I bought one of the pineapples and the lady began shaving off the rind with a razor-sharp knife, then she switched to a v-shaped awl and quickly scooped out the last bits of the rind leaving an intriguing spiral pattern on the pineapple. Just as she went to place it in the bag, the golden-yellow fruit slipped out of her hands and rolled across the mucky floor. She looked mortified. Quickly she grabbed the pineapple by its leafy green sprout and dunked it into a bucket of questionable water. I ended up buying it from her, even though I knew I would have to throw it out as soon as I left the market.
Past the fruit were the vegetables. Somehow these were stacked even higher than the fruits, but were far less exotic. The veggies brought an earthy smell to the market, which was only natural considering the amount of soil still clinging to the mountains of potatoes. Many of these vendors came from the surrounding countryside to sell their vegetables at a slightly higher price than they could at home.
Beyond the vegetables the market became some kind of nightmarish landscape of unidentifiable flesh. Pale pork and deep red beef sitting out in the Guangxi heat is a smell that I would like to someday forget. I still believe that a single trip through this market is the equivalent of an entire year’s worth of anatomy. There were cow stomachs, congealed pig blood, goose intestines, and the terrifying pig skull with meat and no skin.
There was a man literally hawking snake oil among other dubious cures. The bucket of live scorpions next to him helped us hurry past without daring to look much closer. The thought of it still makes me squeamish.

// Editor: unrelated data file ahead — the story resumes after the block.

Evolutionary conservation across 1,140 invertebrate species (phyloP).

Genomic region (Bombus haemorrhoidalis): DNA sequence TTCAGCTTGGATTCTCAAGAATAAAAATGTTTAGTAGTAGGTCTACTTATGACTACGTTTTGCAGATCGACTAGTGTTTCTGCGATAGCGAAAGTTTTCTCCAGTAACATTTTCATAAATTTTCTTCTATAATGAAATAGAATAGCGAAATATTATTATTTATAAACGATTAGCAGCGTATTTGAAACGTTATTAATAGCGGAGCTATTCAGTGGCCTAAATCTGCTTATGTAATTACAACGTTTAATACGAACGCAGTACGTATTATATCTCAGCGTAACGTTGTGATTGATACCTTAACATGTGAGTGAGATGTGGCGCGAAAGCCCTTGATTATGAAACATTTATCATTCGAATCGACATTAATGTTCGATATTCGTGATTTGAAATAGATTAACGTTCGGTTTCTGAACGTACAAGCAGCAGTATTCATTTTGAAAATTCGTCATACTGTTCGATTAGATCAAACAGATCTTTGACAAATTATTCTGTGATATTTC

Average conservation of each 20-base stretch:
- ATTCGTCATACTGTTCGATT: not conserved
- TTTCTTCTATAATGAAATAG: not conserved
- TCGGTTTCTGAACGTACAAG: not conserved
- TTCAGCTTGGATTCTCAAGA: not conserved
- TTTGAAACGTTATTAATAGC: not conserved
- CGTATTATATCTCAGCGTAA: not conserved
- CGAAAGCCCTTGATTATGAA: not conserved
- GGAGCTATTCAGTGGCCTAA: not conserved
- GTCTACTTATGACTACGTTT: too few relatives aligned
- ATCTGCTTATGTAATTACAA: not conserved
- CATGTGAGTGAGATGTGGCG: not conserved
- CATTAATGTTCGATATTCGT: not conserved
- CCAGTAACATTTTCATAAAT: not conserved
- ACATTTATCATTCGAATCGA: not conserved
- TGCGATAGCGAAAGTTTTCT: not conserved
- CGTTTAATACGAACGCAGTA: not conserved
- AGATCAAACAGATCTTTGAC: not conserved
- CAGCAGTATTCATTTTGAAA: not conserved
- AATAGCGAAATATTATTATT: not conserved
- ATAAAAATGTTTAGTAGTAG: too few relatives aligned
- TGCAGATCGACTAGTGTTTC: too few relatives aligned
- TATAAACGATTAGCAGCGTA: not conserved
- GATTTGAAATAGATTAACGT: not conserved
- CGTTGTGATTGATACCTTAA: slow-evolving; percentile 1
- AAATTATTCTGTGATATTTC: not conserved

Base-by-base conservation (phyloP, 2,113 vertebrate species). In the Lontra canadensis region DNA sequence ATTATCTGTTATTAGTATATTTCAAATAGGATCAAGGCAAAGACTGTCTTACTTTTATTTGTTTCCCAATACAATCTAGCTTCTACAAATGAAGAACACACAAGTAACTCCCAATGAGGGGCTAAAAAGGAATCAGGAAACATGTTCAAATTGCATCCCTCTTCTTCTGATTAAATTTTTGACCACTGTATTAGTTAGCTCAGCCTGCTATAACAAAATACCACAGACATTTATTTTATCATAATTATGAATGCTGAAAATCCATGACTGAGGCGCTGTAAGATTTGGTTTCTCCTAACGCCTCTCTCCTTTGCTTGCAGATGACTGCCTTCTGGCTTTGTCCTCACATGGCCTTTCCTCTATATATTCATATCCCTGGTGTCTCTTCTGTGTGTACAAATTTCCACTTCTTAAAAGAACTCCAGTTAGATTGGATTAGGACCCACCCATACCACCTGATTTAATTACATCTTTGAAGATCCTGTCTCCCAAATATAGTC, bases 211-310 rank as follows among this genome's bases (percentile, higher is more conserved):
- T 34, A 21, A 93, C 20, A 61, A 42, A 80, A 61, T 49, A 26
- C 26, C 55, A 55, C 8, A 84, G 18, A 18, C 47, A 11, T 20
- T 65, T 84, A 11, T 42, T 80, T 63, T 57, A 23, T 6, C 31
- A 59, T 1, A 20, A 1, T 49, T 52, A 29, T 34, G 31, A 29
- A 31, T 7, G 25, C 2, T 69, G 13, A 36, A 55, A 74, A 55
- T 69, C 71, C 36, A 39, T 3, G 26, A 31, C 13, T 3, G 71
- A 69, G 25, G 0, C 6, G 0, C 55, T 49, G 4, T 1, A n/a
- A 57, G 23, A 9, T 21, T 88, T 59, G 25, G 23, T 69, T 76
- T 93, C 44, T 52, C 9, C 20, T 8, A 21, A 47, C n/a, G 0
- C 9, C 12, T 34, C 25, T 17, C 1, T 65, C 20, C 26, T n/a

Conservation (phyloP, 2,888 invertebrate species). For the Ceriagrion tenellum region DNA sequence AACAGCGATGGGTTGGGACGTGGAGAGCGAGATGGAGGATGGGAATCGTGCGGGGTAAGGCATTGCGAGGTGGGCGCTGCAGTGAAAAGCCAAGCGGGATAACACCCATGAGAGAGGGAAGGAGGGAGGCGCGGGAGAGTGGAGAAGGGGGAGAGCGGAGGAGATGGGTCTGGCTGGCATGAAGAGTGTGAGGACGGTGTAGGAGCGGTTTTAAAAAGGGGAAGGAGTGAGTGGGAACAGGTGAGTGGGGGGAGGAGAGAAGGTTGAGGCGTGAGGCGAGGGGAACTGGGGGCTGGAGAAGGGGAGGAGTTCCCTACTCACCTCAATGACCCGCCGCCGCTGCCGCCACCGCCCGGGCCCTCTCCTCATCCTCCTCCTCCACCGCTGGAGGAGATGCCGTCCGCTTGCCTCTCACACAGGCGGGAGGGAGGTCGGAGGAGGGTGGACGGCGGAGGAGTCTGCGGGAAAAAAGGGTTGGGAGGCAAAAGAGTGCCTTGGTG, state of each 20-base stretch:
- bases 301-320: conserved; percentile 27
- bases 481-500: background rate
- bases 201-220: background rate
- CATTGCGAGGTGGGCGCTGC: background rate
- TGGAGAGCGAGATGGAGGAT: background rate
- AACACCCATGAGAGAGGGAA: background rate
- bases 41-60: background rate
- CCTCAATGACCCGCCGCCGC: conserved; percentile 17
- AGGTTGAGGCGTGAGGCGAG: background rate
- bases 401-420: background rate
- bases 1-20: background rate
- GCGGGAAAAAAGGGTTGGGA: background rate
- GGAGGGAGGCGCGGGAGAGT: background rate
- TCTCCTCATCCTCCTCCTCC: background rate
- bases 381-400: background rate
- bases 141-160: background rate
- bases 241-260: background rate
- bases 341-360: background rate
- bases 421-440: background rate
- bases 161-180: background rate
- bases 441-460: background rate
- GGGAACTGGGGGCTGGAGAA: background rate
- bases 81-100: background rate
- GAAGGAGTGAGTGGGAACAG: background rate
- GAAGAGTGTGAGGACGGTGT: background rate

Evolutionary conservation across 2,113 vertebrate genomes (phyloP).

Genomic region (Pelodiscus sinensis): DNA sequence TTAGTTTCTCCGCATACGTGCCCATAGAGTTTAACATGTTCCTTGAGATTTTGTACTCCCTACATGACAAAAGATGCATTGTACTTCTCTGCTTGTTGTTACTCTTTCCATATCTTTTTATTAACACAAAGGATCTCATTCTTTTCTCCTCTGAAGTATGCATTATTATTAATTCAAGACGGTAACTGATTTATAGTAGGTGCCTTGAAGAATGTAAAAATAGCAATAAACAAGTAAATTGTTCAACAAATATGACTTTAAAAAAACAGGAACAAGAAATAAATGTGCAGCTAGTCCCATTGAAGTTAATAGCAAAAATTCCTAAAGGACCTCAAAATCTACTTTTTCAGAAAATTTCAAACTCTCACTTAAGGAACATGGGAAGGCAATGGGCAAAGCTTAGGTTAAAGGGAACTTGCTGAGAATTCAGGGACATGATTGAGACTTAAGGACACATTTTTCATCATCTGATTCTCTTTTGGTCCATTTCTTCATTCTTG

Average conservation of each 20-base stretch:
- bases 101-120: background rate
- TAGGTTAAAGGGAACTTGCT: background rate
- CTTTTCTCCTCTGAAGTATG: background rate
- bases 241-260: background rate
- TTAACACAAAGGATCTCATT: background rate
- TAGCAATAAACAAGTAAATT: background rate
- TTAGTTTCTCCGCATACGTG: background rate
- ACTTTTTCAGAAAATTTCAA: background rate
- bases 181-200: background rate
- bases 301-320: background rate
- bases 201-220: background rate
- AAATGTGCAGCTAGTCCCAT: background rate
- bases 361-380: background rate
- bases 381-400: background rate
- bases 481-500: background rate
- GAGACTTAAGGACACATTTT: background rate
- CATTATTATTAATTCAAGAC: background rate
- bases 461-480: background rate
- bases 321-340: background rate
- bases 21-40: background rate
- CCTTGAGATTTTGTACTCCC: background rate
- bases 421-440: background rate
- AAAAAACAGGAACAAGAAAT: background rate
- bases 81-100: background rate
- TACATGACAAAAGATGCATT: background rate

In the back, men with blow torches were roasting pig feet and other various “treats”. My teaching partner looked a bit disappointed, “I guess it’s not dog season yet,” and with that we headed home.
2011 has already set record highs for food prices, and that means another step backward for development. Now add to that news that China’s wheat-producing region (one of the largest in the world) is bracing for the worst drought in a century, and you have the makings for a disaster.
In 2008 the world saw record high food prices. They led to riots in some countries, and crime waves in others. My brother was in the Dominican Republic at the time, and faced a number of threats on his life, as desperate people looked for ways of providing for their families.
At that time I was in Longzhou and there were daily questions from the restaurant owners about the cost of goods in America. In one restaurant the menu price for dishes with eggs changed daily. Finally one of the Chinese teachers said that he was sick of hearing about China’s “harmonious society,” he just wanted cheap vegetables.
Now I’m not entirely sure about what will happen in 2011, but I can tell you two things that won’t happen as a result of this. One being that China’s people are not going to starve. China is rich enough to feed its people, and the government’s authority rests on social stability. As we have seen in other countries, hungry people tend to protest, and that is the last thing the Party wants. China will simply buy more of America’s surplus grains, but this will cause a lot of problems for the rest of the world.
The other is that China’s rural areas are going to feel the effects of these food prices far more than the city dwellers. The reason for this is that China is going to try to limit price increases on other food items (non-staples), so the farmers will be making the same amount of money from their cash crops, while the cost of staples (like wheat and rice) increase. City dwellers will also complain about the rising cost of wheat, but will still be able to afford a balanced diet because of the government’s actions.